At this time I have also polished the brass case to a smooth and relatively blemish-free surface. The bracelet (base metal) will be chemically cleaned by the plater.

The question is - is the cost worth it for a 1970's-style Seiko of somewhat kitchy styling?

Well, like all hobbies, value is in the eye of the user, I s'pose.

There is no way I would ever expect to recover the cost of refurbishing this old dear if I ever came to sell it but then that isn't really the intention behind an interest or hobby, is it?

I think it will be nice to see Madam 1973 back in all her finery!

UPDATE - 13th. July
Another option has entered the arena - black chrome.
Thanks to a chap in Melbourne who is investigating this option for one of his watches, I am now looking at this as a possible alternative.

Sunday, July 5, 2009

Restoring Old Gold: a Seiko 6119 needing a spruce-up.

This 1973 gold-tone-encased Seiko, with a 6119 21-jewel movement, was received in exchange for a Bell-matic that was surplus to my requirements.
As you can see from the photos (click on them for larger views) the plating has seen better days - much better days - and whilst running perfectly fine, this great example of 70's watch-styling looks rather tatty......like an over-the-hill Hollywood actress who doesn't know when to call it quits.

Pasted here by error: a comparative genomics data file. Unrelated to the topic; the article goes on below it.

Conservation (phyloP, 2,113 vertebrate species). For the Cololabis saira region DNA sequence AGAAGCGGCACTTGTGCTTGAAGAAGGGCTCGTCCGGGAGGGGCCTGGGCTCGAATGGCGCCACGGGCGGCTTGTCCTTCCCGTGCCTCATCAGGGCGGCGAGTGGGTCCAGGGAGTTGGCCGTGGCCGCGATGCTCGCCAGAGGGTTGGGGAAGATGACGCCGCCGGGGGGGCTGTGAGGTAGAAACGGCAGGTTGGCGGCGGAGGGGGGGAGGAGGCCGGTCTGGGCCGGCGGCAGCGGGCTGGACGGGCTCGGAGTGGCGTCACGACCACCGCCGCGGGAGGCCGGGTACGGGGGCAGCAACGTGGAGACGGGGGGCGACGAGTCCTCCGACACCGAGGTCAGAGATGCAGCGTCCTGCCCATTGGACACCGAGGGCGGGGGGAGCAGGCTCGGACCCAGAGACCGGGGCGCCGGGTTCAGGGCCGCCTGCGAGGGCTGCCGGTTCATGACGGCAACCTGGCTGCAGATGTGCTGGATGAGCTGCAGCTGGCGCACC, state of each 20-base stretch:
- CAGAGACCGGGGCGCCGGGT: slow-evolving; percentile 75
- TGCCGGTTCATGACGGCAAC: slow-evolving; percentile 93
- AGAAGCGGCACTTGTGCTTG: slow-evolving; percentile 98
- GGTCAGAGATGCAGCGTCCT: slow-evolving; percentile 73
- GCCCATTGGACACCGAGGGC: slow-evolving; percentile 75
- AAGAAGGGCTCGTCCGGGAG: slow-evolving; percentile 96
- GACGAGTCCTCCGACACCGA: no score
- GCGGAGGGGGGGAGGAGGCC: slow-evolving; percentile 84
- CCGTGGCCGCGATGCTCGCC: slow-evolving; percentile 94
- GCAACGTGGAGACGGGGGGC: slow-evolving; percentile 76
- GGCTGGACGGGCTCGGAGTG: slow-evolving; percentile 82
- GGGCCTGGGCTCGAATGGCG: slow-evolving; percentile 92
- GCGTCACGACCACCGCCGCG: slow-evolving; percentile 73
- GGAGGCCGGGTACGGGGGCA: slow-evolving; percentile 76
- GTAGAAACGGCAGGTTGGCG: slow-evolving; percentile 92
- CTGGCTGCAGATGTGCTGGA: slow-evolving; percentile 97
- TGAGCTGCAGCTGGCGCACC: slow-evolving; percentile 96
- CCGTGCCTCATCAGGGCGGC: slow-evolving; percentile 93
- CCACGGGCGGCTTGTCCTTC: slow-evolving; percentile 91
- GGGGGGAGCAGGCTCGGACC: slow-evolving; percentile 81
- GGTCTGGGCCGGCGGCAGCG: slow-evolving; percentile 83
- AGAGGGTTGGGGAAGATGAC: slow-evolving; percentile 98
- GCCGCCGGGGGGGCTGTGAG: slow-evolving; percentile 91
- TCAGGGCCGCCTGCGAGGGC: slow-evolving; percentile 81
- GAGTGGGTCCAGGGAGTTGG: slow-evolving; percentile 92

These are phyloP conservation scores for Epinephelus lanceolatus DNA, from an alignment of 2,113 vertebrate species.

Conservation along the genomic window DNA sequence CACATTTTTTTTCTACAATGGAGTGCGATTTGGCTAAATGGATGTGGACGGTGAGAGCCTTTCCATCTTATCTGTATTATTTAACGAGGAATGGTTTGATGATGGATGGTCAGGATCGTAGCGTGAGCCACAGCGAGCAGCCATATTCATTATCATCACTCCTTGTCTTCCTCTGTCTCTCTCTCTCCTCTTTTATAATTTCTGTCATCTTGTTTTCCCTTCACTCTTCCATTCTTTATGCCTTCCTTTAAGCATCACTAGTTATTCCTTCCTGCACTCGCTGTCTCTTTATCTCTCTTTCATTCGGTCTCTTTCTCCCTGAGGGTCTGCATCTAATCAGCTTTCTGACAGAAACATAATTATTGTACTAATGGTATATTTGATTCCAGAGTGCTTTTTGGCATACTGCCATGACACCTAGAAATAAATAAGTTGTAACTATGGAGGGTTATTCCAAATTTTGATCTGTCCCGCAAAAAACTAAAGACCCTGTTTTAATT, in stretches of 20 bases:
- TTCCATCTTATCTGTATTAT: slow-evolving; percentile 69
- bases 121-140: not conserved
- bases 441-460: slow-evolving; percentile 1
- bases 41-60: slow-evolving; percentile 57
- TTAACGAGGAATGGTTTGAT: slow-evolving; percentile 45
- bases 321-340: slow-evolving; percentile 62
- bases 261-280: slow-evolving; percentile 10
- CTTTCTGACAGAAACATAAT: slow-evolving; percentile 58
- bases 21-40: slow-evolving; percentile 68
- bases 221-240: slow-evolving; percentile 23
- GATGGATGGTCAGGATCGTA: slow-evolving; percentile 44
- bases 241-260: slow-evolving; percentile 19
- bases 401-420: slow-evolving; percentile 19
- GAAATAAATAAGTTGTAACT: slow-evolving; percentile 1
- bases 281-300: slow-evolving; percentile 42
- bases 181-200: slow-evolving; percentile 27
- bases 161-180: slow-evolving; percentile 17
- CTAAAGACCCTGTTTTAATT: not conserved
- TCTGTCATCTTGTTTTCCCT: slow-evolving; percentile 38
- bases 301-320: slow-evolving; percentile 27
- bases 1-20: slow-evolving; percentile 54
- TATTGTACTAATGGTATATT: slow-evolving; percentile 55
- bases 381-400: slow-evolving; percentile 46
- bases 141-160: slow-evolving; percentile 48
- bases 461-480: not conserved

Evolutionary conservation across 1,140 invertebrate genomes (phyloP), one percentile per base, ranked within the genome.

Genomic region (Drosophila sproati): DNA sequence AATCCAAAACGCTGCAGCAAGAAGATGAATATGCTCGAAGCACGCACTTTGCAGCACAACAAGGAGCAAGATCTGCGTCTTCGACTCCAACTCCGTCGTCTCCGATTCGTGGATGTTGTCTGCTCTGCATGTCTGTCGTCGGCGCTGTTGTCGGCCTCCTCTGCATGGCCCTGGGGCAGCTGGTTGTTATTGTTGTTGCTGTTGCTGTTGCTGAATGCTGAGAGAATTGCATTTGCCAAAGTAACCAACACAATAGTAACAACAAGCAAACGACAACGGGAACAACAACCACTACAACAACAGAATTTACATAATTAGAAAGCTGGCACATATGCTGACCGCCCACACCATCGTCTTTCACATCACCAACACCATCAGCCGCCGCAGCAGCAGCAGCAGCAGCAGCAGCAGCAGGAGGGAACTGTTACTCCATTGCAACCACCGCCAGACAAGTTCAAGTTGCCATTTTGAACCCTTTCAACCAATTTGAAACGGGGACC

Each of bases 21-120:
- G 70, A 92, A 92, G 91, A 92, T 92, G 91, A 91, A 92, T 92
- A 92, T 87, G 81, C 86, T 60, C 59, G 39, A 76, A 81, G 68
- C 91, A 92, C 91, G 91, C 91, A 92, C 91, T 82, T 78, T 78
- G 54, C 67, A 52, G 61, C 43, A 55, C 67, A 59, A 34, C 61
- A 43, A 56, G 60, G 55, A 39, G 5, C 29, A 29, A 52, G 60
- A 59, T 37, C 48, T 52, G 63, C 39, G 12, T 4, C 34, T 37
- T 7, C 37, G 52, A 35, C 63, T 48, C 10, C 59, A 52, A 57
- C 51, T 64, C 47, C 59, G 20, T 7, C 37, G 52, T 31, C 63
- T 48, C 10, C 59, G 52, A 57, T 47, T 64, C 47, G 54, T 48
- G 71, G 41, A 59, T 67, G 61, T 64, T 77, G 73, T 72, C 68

So I thought I'd have a shot at stripping it (the watch, not the actress) and see if I could get the case and bracelet re-plated.

The chap from whom I received the watch had advised that he'd never had the back off as he couldn't undo it with his "magic ball" and even with an appropriate tool I found it very difficult; that back must have been screwed on with a rattle-gun (used for car wheels).
But off it finally came, revealing a clean and corrosion-free movement.

There was no sign inside the case-back of the watch ever being serviced - watchmaker's usually leave some indication scratched inside the back-plate, but there is nothing in this case. (No pun intended).

With the movement exposed I then removed the crown & stem before popping the mechanism out and inspecting the dial for wear and tear.

This is in almost immaculate condition, with the only signs of aging being slight deterioration of the metal on the hour & minute hands and the framing of the day/date window.
In all other respects the dial, script, indices and minute markings are in fabulous shape, the aqua colours being bright and unblemished.

The crystal was finally removed and inspected and apart from external surface scratches - only to be expected on a 36-year old watch - the item is unmarked and undamaged. This is the original crystal, with the distinctive triple-facet design running vertically on the oval face. You can see the effect in the first photograph - there is a vertical line which just touches the inside of the 2, 3 and 4 indices. There is a corresponding line on the left-hand side of the crystal.

The final stage of disassembly was to remove the crystal retaining ring from inside the case and then the two bracelet halves.

With the watch now completely broken down into its component parts I will be making some enquiries this week regarding re-plating and hopefully the old girl will once again have a case and bracelet worthy of that magnificent face. Stay tuned.